Monday, November 19, 2007

Not actually so paranoid after all

I've often wondered about the U.S. role in Pakistan's nuclear program, given the rather special relationship we've maintained with Pervez Musharraf, and then wondered if that wasn't a touch paranoid on my part. Sadly, not at all paranoid.

A friend told me about the new book, Deception, by the investigative journalists Adrian Levy and Catherine Scott-Clark, published last month. It's late for me and I'm feeling a little lazy, so I'll just quote from the publisher: "The shocking, three-decade story of A. Q. Khan and Pakistan’s nuclear program, and the complicity of the United States in the spread of nuclear weaponry."

From the synopsis:

On December 15, 1975, A. Q. Khan—a young Pakistani scientist working in Holland—stole top-secret blueprints for a revolutionary new process to arm a nuclear bomb. His original intention, and that of his government, was purely patriotic—to provide Pakistan a counter to India’s recently unveiled nuclear device. However, as Adrian Levy and Catherine Scott-Clark chillingly relate in their masterful investigation of Khan’s career over the past thirty years, over time that limited ambition mushroomed into the world’s largest clandestine network engaged in selling nuclear secrets—a mercenary and illicit program managed by the Pakistani military and made possible, in large part, by aid money from the United States, Saudi Arabia, and Libya, and by indiscriminate assistance from China.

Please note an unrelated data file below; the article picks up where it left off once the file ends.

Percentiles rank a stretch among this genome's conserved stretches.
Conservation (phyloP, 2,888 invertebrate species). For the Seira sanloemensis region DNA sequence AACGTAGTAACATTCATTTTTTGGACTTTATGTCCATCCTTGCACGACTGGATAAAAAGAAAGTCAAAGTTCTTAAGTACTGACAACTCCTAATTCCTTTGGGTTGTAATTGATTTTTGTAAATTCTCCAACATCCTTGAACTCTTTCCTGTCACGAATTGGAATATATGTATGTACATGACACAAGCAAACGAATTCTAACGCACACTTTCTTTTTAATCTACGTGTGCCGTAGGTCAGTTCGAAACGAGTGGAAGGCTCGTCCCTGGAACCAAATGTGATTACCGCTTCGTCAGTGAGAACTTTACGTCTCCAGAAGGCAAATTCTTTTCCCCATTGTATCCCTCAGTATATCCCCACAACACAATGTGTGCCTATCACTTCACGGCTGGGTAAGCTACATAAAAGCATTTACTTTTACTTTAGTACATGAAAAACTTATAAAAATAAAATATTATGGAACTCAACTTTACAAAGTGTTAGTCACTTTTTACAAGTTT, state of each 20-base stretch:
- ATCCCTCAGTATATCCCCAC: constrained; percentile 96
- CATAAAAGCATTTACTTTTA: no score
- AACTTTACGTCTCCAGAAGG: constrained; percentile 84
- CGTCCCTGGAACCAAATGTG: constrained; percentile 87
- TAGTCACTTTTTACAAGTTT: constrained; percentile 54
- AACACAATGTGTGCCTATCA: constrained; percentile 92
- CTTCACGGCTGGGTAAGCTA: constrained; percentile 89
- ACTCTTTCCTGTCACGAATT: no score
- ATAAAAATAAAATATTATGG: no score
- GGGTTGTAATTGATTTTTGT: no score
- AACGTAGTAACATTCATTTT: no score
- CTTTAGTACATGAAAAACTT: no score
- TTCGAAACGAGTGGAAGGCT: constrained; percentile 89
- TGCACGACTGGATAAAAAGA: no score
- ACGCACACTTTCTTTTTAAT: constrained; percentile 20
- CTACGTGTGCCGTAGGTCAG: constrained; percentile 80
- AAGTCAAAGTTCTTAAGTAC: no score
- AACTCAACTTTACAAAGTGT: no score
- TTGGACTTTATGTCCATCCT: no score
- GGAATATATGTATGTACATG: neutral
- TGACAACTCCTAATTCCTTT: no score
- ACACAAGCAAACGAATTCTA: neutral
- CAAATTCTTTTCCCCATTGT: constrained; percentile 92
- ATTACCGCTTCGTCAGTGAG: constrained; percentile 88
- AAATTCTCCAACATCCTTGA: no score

Most unnerving, the authors reveal that the sales of nuclear weapons technology to Iran, North Korea, and Libya, so much in the news today, were made with the clear knowledge of the American government, for whom Pakistan has been a crucial buffer state and ally—first against the Soviet Union, now in the “war against terror.”

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